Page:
Alaksan carries on Cherry Blossom Princess tradition

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WASHINGTON (Gray DC) - For nearly 70 years, the Cherry Blossom Princess program has brought together women from across America and countries around the world. The program is meant to honor the tradition of friendship between the United States and Japan.

The week-long program includes trips to learn about government, business and the arts. The women have the chance to meet with important U.S. officials, including the Ambassador to Japan and members of their congressional delegation. Since its inception, more than 3,000 women have had the chance to travel to D.C. for the event.

Twenty year old Cornell student Caitlin Sweeney is representing Alaska this year. "It’s a cool opportunity not only to learn about D.C. and the Cherry Blossom Festival but to be a representative for Alaska," she says.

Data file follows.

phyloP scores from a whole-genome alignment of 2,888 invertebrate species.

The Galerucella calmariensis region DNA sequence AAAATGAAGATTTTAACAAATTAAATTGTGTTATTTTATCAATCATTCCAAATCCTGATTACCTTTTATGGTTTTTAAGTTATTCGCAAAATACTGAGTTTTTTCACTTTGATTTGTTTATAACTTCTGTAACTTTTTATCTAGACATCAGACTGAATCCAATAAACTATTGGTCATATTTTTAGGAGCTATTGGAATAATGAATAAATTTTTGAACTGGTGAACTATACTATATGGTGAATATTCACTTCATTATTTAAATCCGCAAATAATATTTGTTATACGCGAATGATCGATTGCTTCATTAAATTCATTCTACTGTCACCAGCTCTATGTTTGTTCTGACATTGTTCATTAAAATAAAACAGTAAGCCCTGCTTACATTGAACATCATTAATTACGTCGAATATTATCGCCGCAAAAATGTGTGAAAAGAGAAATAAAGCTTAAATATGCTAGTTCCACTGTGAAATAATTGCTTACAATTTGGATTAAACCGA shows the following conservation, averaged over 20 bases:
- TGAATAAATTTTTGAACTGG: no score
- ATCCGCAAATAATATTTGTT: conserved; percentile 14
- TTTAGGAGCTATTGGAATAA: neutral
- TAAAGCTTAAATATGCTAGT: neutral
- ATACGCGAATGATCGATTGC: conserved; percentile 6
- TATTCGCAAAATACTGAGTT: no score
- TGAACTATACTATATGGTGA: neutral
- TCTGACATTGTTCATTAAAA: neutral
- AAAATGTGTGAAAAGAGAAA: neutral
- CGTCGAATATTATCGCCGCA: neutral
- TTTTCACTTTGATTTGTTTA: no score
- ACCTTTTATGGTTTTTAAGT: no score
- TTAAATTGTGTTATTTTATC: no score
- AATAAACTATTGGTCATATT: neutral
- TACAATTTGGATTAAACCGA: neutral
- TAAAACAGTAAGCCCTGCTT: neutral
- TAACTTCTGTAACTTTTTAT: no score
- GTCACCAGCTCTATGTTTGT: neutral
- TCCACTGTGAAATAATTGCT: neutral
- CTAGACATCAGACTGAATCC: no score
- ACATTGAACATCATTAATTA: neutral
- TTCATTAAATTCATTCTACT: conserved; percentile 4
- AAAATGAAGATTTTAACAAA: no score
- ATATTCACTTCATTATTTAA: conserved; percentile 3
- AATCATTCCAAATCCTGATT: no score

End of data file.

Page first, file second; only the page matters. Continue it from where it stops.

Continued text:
Sweeney was nominated by Alaska Senator Dan Sullivan to continue the tradition. The delegation takes turns choosing the princess every year.

Senator Lisa Murkowski was a Cherry Blossom Princess herself while a student at Georgetown.

"[The program likes] to talk about our alumni network and they always bring up Senator Murkowski," Sweeney said.

Murkowski's trip was in 1980, but she still remembers it vividly. "We’d stand in line and I’d be in between American Samoa and Alabama and they’d wanna know all about Alaska," the senator said. "It was the first time I felt like I was an ambassador for Alaska."

Murkowski hopes the program continues to pass along those feelings of empowerment to people like Sweeney.